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StarDog And TurboCat (U)

Cast: Nick Frost, Gemma Arterton, Luke Evans, Bill Nighy
Genre: SciFi
Author(s): Ben Smith
Director: Ben Smith
Release Date: 06/12/2019
Running Time: 90mins
Country: UK
Year: 2019

In 1969, NASA scientist David chooses his own dog Buddy to blast off into space in an experimental capsule powered by a crystalline substance called hyperlithium. Shortly after the capsule leaves Earth's orbit, there is a technical malfunction and Buddy drifts into the void, frozen by the effects of the glowing purple power source. Fifty years later, Buddy thaws out in the town of Glenfield where stray animals are ruthlessly hunted by police officer Peck.




LondonNet Film Review
StarDog And TurboCat (U)

Computer-generated critters put their best paws forward to re-educate beastly, uncaring humans in a misfiring adventure that fails to dig up genuine animal magic. Written and directed by Ben Smith with a laissez-faire attitude to dramatic momentum, StarDog And TurboCat cross-breeds elements of Superman, Batman and The Secret Life Of Pets to contrive a barking-mad battle for survival in a cosy American town where residents have been convinced that strays are dangerous and should be consigned to the pound…

StarDog And TurboCat. Copyright: Kaleidoscope Entertainment. Caption: Buddy (voiced by Nick Frost) and Felix (Luke Evans) in StarDog And TurboCat, directed by Ben Smith. All Rights Reserved.The catalyst for this mass paranoia is the town’s only cop, who verbally references an incident involving his young daughter and a clawed creature but refuses to divulge specific details to rationalise the protracted stand-off between characters on two and four legs. The eponymous canine and feline, only one of whom is genuinely super-powered, bridge the species divide to overcome their predictable flaws (one slavishly chases balls, the other naps at the mere flicker of a sunbeam) and prove it is possible to live in harmony. Vocal performances are short-changed by an episodic script that almost fudges its convoluted emotional payoff.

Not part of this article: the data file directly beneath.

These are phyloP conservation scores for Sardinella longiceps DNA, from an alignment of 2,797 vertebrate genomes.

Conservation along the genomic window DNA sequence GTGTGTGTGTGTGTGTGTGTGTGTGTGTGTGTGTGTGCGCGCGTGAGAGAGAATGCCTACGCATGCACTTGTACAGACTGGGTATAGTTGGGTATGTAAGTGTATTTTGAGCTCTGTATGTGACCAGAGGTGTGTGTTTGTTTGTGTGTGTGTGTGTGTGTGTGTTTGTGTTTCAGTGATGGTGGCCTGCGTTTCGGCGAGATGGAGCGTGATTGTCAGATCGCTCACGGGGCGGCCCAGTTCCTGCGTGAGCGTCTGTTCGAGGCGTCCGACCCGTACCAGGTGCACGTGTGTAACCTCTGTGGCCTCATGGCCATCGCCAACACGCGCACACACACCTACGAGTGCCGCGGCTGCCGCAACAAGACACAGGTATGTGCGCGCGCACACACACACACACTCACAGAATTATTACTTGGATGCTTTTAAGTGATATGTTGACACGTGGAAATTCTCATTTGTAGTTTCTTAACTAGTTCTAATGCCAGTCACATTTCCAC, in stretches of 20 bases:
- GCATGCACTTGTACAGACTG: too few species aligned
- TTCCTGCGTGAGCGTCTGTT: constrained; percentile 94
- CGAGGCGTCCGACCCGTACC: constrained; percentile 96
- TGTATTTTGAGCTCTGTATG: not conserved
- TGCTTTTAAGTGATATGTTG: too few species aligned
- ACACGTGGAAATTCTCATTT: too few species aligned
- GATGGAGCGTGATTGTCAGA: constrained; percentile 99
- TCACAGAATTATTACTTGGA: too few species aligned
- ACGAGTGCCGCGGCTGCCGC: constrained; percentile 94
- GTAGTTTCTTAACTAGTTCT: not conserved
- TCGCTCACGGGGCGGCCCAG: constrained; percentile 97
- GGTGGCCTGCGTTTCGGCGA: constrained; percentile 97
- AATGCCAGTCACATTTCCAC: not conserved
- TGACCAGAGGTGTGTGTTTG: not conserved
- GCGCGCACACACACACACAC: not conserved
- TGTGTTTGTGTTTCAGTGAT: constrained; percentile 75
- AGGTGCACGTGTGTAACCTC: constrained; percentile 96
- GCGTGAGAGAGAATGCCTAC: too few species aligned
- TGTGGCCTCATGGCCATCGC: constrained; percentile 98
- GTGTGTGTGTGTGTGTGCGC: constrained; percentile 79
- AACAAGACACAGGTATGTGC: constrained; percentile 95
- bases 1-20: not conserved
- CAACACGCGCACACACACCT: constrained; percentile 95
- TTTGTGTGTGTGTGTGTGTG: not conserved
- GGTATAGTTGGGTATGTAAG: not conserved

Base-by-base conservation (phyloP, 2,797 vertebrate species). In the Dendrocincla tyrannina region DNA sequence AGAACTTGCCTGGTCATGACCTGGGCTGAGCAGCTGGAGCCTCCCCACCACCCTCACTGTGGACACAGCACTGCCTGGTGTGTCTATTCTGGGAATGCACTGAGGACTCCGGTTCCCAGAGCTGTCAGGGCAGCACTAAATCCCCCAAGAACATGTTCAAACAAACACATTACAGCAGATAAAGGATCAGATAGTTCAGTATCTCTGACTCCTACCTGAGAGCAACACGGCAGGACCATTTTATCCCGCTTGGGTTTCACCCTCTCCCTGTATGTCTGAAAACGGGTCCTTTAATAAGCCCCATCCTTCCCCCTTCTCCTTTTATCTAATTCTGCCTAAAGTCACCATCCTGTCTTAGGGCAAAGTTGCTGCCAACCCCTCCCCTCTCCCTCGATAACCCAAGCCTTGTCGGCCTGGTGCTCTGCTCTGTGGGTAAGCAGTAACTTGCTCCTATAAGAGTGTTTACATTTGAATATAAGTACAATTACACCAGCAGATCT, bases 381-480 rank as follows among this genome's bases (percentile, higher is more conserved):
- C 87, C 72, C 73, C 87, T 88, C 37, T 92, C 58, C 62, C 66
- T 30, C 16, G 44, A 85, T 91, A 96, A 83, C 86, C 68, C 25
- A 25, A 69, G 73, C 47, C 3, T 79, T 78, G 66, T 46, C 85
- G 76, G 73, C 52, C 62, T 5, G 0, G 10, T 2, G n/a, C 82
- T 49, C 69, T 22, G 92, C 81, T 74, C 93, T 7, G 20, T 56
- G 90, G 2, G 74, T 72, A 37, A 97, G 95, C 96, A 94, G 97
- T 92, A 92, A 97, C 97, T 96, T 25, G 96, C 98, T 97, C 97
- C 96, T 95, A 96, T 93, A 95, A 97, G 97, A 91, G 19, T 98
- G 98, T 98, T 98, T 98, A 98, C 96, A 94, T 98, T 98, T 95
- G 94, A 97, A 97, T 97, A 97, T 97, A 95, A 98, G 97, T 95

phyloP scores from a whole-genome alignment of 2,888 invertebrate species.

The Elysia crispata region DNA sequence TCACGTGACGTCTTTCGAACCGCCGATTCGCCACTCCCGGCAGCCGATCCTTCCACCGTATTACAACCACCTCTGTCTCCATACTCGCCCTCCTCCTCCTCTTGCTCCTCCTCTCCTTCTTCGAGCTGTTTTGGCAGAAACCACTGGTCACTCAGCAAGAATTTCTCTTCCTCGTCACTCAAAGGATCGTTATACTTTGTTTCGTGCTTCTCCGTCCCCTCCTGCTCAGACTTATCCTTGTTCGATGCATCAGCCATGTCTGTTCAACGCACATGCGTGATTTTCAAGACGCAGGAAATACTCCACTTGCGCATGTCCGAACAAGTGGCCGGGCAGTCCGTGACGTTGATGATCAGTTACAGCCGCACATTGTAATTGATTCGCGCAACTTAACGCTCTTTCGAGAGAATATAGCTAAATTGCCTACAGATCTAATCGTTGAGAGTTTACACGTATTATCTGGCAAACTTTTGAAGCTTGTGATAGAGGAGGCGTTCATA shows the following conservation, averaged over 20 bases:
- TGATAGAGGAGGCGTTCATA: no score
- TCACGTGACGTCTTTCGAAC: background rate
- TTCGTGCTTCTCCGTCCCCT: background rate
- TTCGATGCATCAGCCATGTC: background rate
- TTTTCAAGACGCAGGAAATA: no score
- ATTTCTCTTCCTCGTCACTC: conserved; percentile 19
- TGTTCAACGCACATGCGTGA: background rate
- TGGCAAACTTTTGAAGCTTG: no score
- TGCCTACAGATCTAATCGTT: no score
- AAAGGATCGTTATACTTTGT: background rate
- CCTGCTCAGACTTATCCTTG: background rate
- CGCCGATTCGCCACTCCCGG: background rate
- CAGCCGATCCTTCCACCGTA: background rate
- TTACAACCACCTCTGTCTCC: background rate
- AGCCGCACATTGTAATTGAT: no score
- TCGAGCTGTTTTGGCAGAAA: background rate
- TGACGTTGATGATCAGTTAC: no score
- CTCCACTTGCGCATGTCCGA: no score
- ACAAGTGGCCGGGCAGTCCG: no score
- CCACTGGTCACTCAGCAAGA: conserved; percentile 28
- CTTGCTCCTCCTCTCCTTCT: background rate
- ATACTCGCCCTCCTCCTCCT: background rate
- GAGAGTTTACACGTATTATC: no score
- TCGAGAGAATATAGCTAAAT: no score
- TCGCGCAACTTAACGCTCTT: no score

In 1969, NASA scientist David (voiced by director Smith) chooses his own dog Buddy (Nick Frost) as the tail-wagging test subject for an experimental capsule powered by crystalline hyperlithium. Shortly after the capsule leaves Earth’s orbit, there is a technical malfunction and Buddy drifts into the void, frozen by the effects of the glowing purple power source. Fifty years later, Buddy thaws out in the town of Glenfield, where homeless creatures are ruthlessly hunted by police officer Peck (Cory English). “He locks them up in the pound and they are never seen again,” explains sardonic cat Felix (Luke Evans), who leads a double life as a caped crusader from a secret lair in the town’s derelict museum. Buddy pleads with Felix to help him locate the missing capsule so he can be reunited with David. “TurboCat works alone, dog breath!” hisses Felix, conveniently ignoring his omnipresent robot companion Sinclair (Bill Nighy). Buddy’s hunt for clues leads to the headquarters of the Glenville Underground Animal Rights Division (GUARD) run by liberated magician’s bunny, Cassidy (Gemma Arterton). She suspects the hyperlithium could power a device to protect the town’s animals and rallies her troops including scientist cat Todd (Robert G Slade), tactical operations goldfish Bullion (Ben Bailey Smith) and public relations mouse Tinker (Rachel Louise Miller).

StarDog And TurboCat is a hit-and-miss caper aimed at a very young audience. Animation quality pales next to the polished output of Pixar, Disney and DreamWorks and pacing careens from sluggish to breathless. “I learnt the hard way, there’s no such thing as magic,” laments Cassidy during one heart-to-heart. Spend 90 minutes in the company of Smith’s film and you might think the rabbit has a point.

– Jo Planter

StarDog And TurboCat. Copyright: Kaleidoscope Entertainment. Caption: Buddy (voiced by Nick Frost) and Felix (Luke Evans) in StarDog And TurboCat, directed by Ben Smith. All Rights Reserved.


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